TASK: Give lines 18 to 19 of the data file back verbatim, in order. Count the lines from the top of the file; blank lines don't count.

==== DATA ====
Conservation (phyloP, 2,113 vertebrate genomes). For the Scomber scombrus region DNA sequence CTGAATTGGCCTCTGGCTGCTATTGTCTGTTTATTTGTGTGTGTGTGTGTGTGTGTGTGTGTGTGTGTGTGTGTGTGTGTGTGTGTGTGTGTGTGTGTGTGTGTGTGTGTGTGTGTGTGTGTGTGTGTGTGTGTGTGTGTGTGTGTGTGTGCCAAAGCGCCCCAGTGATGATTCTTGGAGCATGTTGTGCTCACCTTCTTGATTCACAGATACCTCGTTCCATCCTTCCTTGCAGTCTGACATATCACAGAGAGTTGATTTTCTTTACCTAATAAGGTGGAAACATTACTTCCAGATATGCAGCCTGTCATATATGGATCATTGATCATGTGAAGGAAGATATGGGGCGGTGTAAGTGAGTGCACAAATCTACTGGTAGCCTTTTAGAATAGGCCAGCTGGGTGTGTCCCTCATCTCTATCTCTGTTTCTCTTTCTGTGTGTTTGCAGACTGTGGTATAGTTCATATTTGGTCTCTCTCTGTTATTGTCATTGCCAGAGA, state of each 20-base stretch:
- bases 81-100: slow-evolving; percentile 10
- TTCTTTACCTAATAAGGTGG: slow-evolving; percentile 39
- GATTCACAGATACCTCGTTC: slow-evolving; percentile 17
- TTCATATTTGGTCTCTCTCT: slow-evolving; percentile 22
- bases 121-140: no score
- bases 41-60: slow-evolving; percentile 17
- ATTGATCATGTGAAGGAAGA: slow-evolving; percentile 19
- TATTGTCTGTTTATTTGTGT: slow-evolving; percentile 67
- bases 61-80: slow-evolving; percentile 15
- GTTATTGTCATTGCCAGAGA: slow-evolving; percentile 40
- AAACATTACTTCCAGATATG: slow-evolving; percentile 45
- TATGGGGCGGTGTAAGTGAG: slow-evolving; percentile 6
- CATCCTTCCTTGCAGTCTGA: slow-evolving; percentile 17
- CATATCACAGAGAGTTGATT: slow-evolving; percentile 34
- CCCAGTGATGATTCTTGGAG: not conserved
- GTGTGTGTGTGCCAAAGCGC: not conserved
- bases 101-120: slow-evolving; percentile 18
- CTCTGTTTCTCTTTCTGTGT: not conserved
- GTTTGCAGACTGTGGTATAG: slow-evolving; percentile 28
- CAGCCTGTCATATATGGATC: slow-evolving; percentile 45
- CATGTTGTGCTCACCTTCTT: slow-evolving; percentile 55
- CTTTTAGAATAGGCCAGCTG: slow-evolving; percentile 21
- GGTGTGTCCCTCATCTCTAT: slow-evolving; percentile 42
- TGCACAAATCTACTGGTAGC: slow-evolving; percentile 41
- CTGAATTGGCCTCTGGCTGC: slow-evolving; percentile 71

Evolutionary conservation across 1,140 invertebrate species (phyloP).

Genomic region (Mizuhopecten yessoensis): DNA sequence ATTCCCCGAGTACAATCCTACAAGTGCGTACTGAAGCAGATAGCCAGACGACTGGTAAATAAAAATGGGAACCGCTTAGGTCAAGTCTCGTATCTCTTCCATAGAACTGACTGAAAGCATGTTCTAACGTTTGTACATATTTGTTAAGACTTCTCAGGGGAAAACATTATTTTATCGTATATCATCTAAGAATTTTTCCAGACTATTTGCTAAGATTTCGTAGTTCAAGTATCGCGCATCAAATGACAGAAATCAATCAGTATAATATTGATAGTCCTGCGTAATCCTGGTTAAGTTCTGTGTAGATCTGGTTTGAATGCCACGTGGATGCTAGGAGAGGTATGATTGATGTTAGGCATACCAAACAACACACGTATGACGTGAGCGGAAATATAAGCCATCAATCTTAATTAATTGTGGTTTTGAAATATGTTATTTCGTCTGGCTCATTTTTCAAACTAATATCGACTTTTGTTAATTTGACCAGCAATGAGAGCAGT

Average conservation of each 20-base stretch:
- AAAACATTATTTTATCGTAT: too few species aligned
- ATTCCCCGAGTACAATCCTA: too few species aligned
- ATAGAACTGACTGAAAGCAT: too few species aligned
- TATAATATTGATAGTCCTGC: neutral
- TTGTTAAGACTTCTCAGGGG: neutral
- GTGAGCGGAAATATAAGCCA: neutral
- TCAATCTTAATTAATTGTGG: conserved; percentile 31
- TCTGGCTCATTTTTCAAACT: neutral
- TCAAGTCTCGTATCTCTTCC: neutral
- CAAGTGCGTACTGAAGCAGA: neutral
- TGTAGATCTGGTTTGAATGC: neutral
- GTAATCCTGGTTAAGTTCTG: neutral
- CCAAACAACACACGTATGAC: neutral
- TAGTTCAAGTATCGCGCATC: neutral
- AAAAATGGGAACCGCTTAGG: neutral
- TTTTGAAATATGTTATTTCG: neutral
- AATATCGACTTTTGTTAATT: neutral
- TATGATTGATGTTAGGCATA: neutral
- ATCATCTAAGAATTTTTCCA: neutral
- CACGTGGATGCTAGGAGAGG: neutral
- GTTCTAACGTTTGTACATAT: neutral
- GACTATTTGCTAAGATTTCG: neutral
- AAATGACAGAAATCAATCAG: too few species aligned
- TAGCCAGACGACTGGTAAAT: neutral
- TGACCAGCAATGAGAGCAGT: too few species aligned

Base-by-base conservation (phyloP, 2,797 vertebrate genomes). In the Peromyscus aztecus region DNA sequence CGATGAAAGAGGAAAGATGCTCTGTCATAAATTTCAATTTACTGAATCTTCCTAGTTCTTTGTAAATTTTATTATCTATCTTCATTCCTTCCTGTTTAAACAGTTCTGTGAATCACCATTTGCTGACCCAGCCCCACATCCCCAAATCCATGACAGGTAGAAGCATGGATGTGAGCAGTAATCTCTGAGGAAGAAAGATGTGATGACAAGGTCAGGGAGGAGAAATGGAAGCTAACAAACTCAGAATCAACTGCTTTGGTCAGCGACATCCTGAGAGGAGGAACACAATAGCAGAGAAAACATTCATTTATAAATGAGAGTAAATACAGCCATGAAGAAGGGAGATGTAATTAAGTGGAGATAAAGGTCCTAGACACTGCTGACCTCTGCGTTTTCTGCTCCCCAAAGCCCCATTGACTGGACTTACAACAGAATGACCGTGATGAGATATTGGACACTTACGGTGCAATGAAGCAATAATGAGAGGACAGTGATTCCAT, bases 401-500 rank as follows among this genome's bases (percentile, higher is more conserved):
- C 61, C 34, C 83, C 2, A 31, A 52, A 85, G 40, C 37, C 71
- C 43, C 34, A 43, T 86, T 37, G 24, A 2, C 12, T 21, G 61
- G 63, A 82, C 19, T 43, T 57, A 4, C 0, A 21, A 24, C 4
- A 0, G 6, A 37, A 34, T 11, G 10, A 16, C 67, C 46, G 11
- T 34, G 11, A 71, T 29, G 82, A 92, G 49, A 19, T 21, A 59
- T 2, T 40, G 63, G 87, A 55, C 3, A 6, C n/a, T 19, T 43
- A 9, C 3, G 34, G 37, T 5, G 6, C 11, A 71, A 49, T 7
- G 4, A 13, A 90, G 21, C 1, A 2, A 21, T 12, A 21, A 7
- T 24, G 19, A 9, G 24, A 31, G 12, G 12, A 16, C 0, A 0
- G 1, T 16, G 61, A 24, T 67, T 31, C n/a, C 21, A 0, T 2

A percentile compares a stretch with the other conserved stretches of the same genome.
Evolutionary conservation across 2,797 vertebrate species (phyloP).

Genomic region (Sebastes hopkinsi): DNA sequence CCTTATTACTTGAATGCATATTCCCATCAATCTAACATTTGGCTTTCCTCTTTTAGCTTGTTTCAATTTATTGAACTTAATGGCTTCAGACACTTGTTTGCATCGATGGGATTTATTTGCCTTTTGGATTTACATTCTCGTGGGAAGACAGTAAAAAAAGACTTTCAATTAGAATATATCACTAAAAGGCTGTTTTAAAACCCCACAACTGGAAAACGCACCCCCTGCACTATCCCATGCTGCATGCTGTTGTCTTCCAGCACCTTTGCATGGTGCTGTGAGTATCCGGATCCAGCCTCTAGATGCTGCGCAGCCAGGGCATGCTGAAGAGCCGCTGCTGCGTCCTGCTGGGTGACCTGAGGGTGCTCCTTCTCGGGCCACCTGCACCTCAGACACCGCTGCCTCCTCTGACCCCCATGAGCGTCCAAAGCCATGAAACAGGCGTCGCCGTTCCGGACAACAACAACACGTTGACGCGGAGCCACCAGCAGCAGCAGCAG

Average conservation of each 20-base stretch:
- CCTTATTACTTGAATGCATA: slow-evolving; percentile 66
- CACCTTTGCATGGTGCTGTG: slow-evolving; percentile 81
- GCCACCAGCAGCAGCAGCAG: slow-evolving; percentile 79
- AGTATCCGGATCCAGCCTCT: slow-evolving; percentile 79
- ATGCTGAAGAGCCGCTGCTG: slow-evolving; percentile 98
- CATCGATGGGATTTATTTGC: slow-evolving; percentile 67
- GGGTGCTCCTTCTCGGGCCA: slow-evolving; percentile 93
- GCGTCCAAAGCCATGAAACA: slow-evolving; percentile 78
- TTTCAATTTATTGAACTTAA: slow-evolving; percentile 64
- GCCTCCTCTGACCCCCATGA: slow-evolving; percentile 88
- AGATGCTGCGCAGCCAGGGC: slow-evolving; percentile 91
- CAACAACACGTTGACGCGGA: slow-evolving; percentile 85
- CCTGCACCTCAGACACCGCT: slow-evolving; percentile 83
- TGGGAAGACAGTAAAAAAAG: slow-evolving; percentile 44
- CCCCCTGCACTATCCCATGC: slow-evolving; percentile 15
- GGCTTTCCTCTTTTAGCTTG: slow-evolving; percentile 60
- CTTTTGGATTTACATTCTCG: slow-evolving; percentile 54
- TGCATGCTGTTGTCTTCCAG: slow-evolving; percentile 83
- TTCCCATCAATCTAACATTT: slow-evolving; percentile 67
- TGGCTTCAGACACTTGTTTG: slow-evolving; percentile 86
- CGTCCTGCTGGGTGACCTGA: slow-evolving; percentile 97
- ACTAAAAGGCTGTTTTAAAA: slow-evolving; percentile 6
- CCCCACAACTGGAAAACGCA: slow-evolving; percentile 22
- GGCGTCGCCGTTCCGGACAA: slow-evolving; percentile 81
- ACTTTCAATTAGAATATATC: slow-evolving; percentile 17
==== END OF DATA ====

- bases 101-120: slow-evolving; percentile 18
- CTCTGTTTCTCTTTCTGTGT: not conserved